Fourteen months after bankers first discovered a check kiting scheme involving $3 million of worthless checks, Joe Waldholtz was indicted Thursday on 29 counts of bank fraud.
Rep. Enid Greene, R-Utah, said Friday that such action likely didn't come much sooner because her estranged husband, Joe, was such an artful liar that bankers continued to deal with him for months despite their discovery.So, she adds, it shouldn't be surprising that Waldholtz could also manage to keep her in the dark about such fraud - even though a joint account had been frozen because of it. Still, one of Waldholtz's relatives now asserts that she is as guilty as he is.
Meanwhile, officials at First Security Bank in Utah and the Wright Patman Congressional Credit Union remained mum about why they apparently continued to deal with the Waldholtzes even after they discovered the check kiting.
The charges Thursday - for which Waldholtz faces 30 years in prison and up to a $1 million fine if convicted - may be only the first batch that he, and possibly his wife, could face.
Eric Holder, U.S. attorney for the District of Columbia, issued a statement Thursday that "today's indictment is a product of a broader investigation of financial matters related to Joseph and Enid Waldholtz. The investigation of matters not contained in today's indictment is continuing."
Holder said Greene is "not alleged to have participated in the scheme alleged in today's indictment" but did not say whether she may eventually face charges stemming from a grand jury's continued probe into possible campaign violations, filing of false statements and embezzlement.
Greene, however, was quick to say in a Deseret News interview, "I am not guilty of any wrongdoing, and I am confident that the grand jury will find that." She added, "I and my family are at the end of a long line of people that Joe Waldholtz victimized."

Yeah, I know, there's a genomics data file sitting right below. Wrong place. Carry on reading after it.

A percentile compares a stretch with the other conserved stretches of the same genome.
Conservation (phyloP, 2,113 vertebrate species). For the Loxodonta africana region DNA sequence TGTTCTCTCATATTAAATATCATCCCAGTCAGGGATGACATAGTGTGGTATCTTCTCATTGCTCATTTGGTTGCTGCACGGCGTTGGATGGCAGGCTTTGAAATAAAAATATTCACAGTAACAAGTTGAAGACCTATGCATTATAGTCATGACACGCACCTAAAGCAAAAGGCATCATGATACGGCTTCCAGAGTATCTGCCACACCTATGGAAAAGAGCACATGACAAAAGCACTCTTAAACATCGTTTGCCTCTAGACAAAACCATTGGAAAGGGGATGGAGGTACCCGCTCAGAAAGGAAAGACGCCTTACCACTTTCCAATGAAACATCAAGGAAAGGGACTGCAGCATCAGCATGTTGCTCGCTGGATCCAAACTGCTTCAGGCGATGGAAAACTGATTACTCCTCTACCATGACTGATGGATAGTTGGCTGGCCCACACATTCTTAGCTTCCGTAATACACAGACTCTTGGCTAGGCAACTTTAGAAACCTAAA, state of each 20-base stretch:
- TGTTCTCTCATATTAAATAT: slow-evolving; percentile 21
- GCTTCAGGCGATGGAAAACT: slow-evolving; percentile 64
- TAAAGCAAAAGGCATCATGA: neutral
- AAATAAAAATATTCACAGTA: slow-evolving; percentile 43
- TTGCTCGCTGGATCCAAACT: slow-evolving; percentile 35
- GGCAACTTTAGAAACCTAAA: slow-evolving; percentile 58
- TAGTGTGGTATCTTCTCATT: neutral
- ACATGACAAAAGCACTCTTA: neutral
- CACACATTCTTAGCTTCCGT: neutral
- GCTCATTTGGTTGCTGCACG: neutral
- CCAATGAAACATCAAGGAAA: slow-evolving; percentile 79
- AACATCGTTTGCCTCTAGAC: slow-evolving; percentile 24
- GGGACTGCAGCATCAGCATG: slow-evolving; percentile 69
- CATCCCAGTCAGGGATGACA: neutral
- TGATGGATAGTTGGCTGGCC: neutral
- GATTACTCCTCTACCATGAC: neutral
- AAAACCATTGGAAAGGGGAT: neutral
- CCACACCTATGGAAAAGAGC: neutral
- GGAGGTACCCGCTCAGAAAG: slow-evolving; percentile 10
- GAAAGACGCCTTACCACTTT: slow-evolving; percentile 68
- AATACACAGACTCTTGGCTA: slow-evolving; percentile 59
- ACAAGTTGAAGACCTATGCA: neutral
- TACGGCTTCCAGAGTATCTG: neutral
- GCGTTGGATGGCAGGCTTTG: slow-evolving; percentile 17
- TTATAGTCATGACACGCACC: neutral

The grand jury indictment says that in February 1995 - a month after Greene took office - Waldholtz began a check kiting scheme with accounts at First Security and the congressional credit union.
It alleges he wrote checks from one to the other at the same time, resulting in bogus deposits in each of up to $200,000 a day.
"By writing checks back and forth between the two accounts, and consistently making a new deposit at one institution before the previous deposit at the other institution had failed to clear, Wald-holtz made it appear that there were substantial assets in both accounts when, in fact, the balances were negligible or negative," Holder said.
At the height of the scheme, Holder said accounts at the two institutions appeared to have more than $752,000, when in fact they had a combined negative balance of more than $197,000 - a difference of more than $950,000.
Meanwhile, the indictment charges that Waldholtz was writing other checks from those accounts. It says he wrote worthless checks totaling $1,455,000 from the credit union account and $1,515,000 from the First Security account - for a total of just under $3 million.
Holder said First Security paid out $141,000 on such checks, and the credit union paid more than $66,000 before the credit union discovered the scheme on March 2, 1995, froze the Waldholtzes' account and contacted First Security.
He said they also found the First Security account was overdrawn by more than $200,000 - but that First Security ultimately suffered no financial loss because Greene's father, Forrest, loaned Waldholtz money that he used to cover it. Enid said Friday her father did not know beforehand that part of the loans he provided would go for such purposes.